– How long has the driver been driving a commercial vehicle with the medical problem or physical impairment?
– When was the last episode, if any? Any episodes during working hours? Frequency of episodes?

Hearing Decision

The hearing officer will make a determination regarding whether the driver is competent to drive a particular commercial vehicle in specific circumstances. The hearing officer must consider the facts in each case on an individual basis, balancing the driver’s needs with the requirements of public safety. Possible determinations include:

  • Probation: Probation may be appropriate in instances when a driver is currently qualified, but the hearing officer determines that regular medical reports are warranted. The scope of driving will be restricted, and the driver must remain under medical supervision.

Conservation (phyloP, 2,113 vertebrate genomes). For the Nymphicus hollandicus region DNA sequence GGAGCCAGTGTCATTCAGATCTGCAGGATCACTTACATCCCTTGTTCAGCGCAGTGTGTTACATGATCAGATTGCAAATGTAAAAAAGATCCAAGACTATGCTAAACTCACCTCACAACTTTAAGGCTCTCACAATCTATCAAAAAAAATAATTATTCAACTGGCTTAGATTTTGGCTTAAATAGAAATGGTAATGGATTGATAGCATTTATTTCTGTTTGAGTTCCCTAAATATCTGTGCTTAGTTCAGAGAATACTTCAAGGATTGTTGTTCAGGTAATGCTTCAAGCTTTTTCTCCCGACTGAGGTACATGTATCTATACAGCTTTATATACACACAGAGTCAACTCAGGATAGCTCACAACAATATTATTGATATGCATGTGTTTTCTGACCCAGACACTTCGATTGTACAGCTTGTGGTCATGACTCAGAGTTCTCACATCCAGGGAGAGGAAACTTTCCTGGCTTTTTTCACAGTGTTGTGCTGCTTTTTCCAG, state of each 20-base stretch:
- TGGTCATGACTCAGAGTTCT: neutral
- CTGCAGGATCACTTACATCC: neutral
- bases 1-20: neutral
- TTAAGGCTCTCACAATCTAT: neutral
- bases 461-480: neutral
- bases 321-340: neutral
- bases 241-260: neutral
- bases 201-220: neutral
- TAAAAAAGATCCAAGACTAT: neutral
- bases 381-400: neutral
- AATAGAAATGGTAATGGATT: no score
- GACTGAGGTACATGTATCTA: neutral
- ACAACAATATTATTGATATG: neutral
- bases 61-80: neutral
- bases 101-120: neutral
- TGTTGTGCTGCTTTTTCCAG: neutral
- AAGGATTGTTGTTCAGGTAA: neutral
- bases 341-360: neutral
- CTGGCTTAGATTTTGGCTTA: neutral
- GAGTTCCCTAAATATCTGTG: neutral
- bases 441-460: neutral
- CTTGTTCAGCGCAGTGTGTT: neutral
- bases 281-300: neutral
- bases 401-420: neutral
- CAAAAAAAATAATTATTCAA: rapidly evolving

• Intrastate exception: If the hearing officer restricts the driver to intrastate driving only, a scope of employment restriction tailored to the individual’s current use may be appropriate. Examples:
    • May operate a Class A or B vehicle only within the scope of employment as a mechanic.
    • When operating Class B vehicles, driver is restricted to a three axle dump truck in the municipality of (location).